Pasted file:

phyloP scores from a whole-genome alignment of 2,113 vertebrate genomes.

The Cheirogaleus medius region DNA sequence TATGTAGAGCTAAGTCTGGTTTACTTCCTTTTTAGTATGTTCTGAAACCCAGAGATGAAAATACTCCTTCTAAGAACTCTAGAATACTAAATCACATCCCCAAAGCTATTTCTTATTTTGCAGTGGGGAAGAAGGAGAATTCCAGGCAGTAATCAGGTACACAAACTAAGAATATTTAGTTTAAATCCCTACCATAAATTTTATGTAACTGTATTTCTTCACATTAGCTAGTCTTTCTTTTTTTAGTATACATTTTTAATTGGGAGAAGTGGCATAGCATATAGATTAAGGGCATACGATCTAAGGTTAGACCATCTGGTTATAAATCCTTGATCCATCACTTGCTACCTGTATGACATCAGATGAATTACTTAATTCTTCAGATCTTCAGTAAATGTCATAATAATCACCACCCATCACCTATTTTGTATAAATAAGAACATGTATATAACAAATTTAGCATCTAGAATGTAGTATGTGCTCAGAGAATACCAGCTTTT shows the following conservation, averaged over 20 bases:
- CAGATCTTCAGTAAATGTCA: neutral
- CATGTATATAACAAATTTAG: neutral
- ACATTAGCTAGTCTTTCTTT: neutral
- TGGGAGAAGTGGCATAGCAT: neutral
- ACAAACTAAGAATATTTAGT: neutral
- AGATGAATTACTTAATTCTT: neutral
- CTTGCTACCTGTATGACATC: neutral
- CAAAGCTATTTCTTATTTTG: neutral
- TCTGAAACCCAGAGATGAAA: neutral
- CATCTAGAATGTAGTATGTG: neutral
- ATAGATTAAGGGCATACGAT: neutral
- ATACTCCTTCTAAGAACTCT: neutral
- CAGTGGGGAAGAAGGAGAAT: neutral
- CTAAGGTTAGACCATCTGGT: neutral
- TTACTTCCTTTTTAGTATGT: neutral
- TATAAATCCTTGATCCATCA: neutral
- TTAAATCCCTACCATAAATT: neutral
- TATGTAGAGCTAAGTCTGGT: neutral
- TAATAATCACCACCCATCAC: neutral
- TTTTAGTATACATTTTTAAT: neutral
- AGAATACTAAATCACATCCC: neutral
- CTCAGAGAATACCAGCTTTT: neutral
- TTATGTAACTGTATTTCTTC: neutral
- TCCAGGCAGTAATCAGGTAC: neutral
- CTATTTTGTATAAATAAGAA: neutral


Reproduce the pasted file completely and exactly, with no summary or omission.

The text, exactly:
phyloP scores from a whole-genome alignment of 2,113 vertebrate genomes.

The Cheirogaleus medius region DNA sequence TATGTAGAGCTAAGTCTGGTTTACTTCCTTTTTAGTATGTTCTGAAACCCAGAGATGAAAATACTCCTTCTAAGAACTCTAGAATACTAAATCACATCCCCAAAGCTATTTCTTATTTTGCAGTGGGGAAGAAGGAGAATTCCAGGCAGTAATCAGGTACACAAACTAAGAATATTTAGTTTAAATCCCTACCATAAATTTTATGTAACTGTATTTCTTCACATTAGCTAGTCTTTCTTTTTTTAGTATACATTTTTAATTGGGAGAAGTGGCATAGCATATAGATTAAGGGCATACGATCTAAGGTTAGACCATCTGGTTATAAATCCTTGATCCATCACTTGCTACCTGTATGACATCAGATGAATTACTTAATTCTTCAGATCTTCAGTAAATGTCATAATAATCACCACCCATCACCTATTTTGTATAAATAAGAACATGTATATAACAAATTTAGCATCTAGAATGTAGTATGTGCTCAGAGAATACCAGCTTTT shows the following conservation, averaged over 20 bases:
- CAGATCTTCAGTAAATGTCA: neutral
- CATGTATATAACAAATTTAG: neutral
- ACATTAGCTAGTCTTTCTTT: neutral
- TGGGAGAAGTGGCATAGCAT: neutral
- ACAAACTAAGAATATTTAGT: neutral
- AGATGAATTACTTAATTCTT: neutral
- CTTGCTACCTGTATGACATC: neutral
- CAAAGCTATTTCTTATTTTG: neutral
- TCTGAAACCCAGAGATGAAA: neutral
- CATCTAGAATGTAGTATGTG: neutral
- ATAGATTAAGGGCATACGAT: neutral
- ATACTCCTTCTAAGAACTCT: neutral
- CAGTGGGGAAGAAGGAGAAT: neutral
- CTAAGGTTAGACCATCTGGT: neutral
- TTACTTCCTTTTTAGTATGT: neutral
- TATAAATCCTTGATCCATCA: neutral
- TTAAATCCCTACCATAAATT: neutral
- TATGTAGAGCTAAGTCTGGT: neutral
- TAATAATCACCACCCATCAC: neutral
- TTTTAGTATACATTTTTAAT: neutral
- AGAATACTAAATCACATCCC: neutral
- CTCAGAGAATACCAGCTTTT: neutral
- TTATGTAACTGTATTTCTTC: neutral
- TCCAGGCAGTAATCAGGTAC: neutral
- CTATTTTGTATAAATAAGAA: neutral